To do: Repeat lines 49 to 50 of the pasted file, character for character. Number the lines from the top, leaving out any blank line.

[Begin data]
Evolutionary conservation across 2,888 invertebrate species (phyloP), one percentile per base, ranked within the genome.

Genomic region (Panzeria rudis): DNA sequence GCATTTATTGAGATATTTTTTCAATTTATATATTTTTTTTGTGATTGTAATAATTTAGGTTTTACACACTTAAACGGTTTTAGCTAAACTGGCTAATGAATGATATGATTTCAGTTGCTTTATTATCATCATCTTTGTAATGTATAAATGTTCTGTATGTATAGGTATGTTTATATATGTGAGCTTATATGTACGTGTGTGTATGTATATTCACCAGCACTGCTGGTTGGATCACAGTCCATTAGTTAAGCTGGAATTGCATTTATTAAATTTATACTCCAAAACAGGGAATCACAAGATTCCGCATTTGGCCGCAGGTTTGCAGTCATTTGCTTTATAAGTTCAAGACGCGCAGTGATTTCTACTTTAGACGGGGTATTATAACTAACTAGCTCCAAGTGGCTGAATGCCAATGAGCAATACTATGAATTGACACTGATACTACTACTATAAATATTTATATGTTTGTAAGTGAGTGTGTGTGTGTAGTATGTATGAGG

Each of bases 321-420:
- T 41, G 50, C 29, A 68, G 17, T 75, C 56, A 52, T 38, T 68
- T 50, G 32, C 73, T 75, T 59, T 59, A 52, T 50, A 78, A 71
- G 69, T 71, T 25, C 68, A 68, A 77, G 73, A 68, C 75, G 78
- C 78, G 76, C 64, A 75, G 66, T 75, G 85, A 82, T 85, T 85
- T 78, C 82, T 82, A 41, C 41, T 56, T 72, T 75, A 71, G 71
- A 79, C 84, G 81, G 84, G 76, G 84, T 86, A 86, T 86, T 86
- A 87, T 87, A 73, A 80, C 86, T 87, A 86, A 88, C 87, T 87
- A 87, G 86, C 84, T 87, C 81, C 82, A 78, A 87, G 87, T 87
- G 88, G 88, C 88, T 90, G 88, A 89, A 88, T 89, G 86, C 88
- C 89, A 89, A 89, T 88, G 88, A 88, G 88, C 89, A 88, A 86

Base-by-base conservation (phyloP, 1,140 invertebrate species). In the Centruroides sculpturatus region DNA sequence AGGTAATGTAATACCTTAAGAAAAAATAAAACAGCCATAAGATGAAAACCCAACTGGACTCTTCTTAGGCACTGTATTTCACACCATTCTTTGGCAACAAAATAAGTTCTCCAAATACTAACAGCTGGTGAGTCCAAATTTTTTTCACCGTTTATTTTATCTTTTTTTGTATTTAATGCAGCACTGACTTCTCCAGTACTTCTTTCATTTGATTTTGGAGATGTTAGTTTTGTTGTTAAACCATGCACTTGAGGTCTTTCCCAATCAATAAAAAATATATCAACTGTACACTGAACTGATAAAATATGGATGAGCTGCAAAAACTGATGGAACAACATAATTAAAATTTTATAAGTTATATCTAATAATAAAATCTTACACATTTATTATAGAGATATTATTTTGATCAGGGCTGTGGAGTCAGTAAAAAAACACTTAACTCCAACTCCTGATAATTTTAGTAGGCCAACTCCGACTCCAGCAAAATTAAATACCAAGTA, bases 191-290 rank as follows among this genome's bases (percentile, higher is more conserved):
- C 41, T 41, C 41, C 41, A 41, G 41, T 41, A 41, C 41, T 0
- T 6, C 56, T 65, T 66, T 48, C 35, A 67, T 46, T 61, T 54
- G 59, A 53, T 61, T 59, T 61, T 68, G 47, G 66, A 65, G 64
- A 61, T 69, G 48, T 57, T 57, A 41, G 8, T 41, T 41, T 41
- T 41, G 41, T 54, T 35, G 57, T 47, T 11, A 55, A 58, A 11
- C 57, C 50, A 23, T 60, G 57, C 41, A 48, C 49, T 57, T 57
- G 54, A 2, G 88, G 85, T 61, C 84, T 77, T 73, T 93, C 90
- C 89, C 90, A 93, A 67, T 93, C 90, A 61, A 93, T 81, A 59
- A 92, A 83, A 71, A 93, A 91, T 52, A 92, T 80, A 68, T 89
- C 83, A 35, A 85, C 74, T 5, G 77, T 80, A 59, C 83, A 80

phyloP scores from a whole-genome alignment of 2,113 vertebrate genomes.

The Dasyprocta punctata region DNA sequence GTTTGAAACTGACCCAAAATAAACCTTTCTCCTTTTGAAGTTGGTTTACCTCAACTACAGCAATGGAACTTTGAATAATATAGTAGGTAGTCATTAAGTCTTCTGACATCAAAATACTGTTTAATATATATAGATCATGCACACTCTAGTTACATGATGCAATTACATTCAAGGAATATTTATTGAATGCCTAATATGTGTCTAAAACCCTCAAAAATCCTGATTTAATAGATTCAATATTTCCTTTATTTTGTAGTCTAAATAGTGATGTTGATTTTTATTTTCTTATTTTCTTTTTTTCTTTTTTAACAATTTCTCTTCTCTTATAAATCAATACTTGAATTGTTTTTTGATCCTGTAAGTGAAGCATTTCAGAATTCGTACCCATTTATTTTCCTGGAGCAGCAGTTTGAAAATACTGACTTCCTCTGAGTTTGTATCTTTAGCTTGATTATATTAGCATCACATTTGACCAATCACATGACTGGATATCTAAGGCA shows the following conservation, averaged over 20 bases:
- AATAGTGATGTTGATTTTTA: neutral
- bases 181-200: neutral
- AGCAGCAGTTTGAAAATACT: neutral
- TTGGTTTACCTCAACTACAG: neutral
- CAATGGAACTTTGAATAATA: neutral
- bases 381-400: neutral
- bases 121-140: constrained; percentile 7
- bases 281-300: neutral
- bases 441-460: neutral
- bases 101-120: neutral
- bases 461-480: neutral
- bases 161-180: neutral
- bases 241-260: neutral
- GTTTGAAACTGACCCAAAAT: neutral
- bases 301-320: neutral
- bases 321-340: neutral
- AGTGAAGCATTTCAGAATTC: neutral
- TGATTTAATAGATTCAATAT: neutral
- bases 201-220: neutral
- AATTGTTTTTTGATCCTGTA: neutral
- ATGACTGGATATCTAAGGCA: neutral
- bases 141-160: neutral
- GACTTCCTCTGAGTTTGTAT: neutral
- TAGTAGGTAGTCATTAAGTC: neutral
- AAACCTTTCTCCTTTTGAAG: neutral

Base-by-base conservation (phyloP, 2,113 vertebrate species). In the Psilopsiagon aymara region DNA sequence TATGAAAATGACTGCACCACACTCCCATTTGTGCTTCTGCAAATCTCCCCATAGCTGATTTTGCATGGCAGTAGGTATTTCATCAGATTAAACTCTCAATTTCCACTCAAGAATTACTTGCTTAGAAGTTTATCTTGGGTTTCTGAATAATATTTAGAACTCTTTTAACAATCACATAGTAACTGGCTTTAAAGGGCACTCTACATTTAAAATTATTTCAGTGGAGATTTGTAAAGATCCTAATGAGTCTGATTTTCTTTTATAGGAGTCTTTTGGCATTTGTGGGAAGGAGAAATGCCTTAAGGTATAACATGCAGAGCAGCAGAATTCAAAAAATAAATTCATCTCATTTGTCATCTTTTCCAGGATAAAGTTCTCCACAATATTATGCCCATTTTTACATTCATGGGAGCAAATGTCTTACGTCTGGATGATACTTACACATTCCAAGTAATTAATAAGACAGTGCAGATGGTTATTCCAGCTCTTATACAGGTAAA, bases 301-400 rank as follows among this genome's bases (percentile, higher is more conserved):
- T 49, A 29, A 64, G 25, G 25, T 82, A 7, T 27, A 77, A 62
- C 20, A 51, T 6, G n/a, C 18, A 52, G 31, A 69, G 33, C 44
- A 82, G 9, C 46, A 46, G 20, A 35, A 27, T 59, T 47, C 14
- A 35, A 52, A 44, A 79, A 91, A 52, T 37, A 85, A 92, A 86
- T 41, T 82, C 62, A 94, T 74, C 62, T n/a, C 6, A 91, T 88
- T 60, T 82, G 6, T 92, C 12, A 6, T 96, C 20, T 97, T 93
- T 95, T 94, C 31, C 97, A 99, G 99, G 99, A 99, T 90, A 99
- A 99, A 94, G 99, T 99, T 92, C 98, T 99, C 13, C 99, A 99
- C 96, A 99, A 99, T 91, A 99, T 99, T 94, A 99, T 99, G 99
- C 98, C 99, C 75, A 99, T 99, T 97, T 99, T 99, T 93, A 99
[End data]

- GACTTCCTCTGAGTTTGTAT: neutral
- TAGTAGGTAGTCATTAAGTC: neutral